April 21 (Bloomberg) -- Roro Cao got up at 5 a.m. to make her way to the Beijing auto show to catch a glimpse of her favorite South Korean actor Kim Soo Hyun, who was recruited by Hyundai Motor Co. to help it boost sales in China.
Except Kim, who played the lead role of a stranded alien in “My Love from the Star,” the most-watched drama ever on China’s online video contents provider iQIYI.com, didn’t show up. The Beijing public security bureau notified Hyundai to cancel the appearance for security reasons, the company said.
That didn’t sit well with the hundreds of Kim’s fans who had gathered at Hall W2 behind the barricades surrounding the Hyundai stand, with some yelling at the organizers after learning of Kim’s no-show at around the time of his scheduled appearance. Many had paid money to get into the exhibition, which was supposed to be open only to accredited media yesterday.
“I’m so disappointed,” Cao, 26, said after the announcement at the jam-packed hall. “Who would come to see Hyundai cars if he wasn’t coming?”
Automakers are increasingly targeting celebrity endorsements to help sell cars in China, the world’s largest auto market, amid the surging popularity of foreign pop entertainment -- particularly Korean. At previous auto shows, carmakers often just employed scantily clad models to attract attention before the government clamped down on the practice.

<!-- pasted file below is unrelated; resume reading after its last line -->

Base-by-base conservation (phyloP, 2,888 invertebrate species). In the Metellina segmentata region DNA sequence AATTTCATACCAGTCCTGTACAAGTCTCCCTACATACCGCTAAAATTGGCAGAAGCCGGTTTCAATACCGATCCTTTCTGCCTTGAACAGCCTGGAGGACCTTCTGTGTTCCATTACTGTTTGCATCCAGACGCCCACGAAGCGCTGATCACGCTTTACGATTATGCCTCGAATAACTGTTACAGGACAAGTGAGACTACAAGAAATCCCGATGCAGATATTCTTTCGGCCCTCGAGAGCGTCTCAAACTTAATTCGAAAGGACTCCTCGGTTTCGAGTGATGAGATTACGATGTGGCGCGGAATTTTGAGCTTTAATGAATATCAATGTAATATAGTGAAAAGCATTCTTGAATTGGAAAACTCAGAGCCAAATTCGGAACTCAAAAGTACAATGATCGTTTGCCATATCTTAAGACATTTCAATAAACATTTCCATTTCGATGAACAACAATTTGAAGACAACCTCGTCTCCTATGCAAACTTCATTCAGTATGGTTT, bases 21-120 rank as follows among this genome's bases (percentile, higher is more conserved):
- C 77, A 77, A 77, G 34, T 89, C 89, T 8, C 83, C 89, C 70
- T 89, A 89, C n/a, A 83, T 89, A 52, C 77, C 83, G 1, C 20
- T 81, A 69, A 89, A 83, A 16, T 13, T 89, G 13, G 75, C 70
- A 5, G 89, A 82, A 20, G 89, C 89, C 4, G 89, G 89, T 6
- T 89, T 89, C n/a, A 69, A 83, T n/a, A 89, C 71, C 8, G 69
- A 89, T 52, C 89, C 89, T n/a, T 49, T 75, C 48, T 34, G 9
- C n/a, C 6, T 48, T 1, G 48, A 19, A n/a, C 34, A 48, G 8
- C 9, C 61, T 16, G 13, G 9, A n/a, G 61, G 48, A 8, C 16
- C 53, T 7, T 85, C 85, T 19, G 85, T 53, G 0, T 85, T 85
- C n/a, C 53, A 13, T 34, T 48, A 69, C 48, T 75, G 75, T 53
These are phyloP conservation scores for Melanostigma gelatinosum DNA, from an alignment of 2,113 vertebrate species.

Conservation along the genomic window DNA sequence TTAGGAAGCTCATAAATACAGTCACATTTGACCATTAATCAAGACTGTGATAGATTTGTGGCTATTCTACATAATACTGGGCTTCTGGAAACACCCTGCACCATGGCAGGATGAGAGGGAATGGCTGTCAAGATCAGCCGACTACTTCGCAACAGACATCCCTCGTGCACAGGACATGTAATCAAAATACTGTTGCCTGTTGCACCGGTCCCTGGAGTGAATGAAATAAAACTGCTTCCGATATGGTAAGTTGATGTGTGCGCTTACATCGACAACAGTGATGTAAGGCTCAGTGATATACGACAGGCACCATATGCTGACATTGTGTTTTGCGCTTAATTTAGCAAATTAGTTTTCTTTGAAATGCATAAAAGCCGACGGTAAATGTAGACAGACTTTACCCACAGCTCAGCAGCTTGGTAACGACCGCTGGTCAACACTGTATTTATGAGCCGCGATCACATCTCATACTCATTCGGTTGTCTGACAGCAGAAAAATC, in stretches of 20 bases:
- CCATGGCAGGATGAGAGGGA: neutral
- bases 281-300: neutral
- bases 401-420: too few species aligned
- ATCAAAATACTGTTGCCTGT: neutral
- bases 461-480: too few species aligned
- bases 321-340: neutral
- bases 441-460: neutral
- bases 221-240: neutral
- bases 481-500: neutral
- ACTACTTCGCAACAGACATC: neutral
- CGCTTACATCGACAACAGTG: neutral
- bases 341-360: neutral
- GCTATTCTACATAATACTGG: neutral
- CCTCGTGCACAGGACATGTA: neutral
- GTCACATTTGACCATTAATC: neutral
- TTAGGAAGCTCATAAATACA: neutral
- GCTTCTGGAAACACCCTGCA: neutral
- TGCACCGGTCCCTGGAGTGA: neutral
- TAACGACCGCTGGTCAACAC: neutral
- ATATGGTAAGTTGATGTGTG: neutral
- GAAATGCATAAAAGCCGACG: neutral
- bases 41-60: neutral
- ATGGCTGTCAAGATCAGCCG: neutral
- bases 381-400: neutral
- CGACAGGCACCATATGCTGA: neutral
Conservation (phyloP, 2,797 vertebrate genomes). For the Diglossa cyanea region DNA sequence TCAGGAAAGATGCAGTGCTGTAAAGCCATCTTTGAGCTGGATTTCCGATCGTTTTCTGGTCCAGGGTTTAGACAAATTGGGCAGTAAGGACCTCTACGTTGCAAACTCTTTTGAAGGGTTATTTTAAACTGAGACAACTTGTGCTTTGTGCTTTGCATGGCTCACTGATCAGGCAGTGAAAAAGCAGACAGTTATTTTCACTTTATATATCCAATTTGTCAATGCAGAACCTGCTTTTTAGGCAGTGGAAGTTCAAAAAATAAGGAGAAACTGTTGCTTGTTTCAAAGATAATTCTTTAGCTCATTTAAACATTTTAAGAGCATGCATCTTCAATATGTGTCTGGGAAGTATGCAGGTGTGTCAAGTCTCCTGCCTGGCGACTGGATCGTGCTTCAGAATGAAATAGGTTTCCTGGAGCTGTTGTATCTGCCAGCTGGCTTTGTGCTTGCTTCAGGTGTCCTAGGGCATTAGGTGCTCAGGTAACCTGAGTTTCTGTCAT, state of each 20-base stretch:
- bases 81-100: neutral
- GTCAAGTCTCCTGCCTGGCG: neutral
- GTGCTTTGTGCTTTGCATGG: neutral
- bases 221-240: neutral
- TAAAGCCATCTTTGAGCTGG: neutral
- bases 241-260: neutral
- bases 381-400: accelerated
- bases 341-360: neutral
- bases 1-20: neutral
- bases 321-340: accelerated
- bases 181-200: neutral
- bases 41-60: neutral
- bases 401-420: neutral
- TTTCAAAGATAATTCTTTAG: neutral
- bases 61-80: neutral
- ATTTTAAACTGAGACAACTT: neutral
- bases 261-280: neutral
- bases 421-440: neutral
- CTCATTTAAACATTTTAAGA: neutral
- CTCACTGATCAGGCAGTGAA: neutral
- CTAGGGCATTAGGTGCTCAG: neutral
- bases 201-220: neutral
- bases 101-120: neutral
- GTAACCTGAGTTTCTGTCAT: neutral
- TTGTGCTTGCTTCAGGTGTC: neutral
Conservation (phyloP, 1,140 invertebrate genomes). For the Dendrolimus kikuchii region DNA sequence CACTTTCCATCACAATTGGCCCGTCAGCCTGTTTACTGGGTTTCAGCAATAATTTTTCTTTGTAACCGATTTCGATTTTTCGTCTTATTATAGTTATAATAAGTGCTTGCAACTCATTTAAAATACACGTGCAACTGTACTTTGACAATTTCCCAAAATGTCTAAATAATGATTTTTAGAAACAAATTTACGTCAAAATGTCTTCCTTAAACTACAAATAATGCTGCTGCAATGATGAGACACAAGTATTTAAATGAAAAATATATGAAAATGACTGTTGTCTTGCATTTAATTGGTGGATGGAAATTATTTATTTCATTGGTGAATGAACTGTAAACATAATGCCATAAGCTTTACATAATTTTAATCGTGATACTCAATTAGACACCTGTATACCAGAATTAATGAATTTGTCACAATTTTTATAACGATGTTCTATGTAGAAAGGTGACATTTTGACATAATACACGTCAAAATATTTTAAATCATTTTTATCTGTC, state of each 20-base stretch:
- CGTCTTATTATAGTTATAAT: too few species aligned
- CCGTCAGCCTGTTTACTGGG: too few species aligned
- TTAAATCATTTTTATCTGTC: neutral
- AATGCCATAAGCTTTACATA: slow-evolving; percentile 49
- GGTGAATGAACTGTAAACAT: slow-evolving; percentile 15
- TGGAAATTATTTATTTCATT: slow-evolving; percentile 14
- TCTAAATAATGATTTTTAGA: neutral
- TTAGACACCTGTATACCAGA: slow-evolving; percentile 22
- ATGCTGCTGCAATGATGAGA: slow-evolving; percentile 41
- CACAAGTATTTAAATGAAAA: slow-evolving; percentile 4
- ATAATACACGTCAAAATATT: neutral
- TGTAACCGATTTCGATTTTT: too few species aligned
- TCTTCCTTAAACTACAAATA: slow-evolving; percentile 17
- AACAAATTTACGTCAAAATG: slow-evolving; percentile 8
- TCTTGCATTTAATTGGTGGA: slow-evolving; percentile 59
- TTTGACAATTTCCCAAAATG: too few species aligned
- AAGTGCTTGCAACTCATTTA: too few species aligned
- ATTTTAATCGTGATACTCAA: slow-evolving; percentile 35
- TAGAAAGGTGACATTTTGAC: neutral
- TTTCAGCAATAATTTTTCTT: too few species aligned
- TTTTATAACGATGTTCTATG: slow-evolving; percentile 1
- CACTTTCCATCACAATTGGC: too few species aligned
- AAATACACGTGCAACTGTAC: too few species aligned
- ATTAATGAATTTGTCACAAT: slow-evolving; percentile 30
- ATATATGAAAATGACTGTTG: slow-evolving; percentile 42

For those who stuck around, Kim later made a brief appearance at the Hyundai booth, according to Beijing Hyundai’s weibo social-media account.
Kim is used by at least 30 companies in South Korea and China, including Samsung Electronics Co., and Coca-Cola Co. as a model, his agency Keyeast said in an e-mail.
“For the younger consumer base in China, they’re a really critical cohort so I can see as a marketer why some brands are using celebrities,” said Jim Farley, chief marketing officer at Ford Motor Co. “For us, for where we are in our evolution, the most important thing is that people know directly from the company how we’re different. A celebrity isn’t the right role because it could distract from that.”
Before its press conference this morning, Toyota Motor Corp. showed a video of Beyonce talking about her career as her song “Lights Out” blared over the speakers. The singer stars in a commercial for Toyota’s “Get Going” campaign to attract a younger demographic.
Even without TV stars and scantily clad models, China’s auto shows are well-attended events.
Hundreds of members of the public, some with toddlers and strollers in tow, crowded the halls at the exhibition center on media day. Some entered on exhibitor passes, while others pay touts stationed outside the hall to bring them in.
Zhang Shu, a Beijing resident, went on media day with her nine-year-old daughter, something which she immediately regretted.
“I thought since it’s media day there’ll be fewer people,” she said, as she fought to squeeze her way out of the hall. “Look how crazy it is. Stupid me.”
To contact the editors responsible for this story: Young-Sam Cho at firstname.lastname@example.org Chua Kong Ho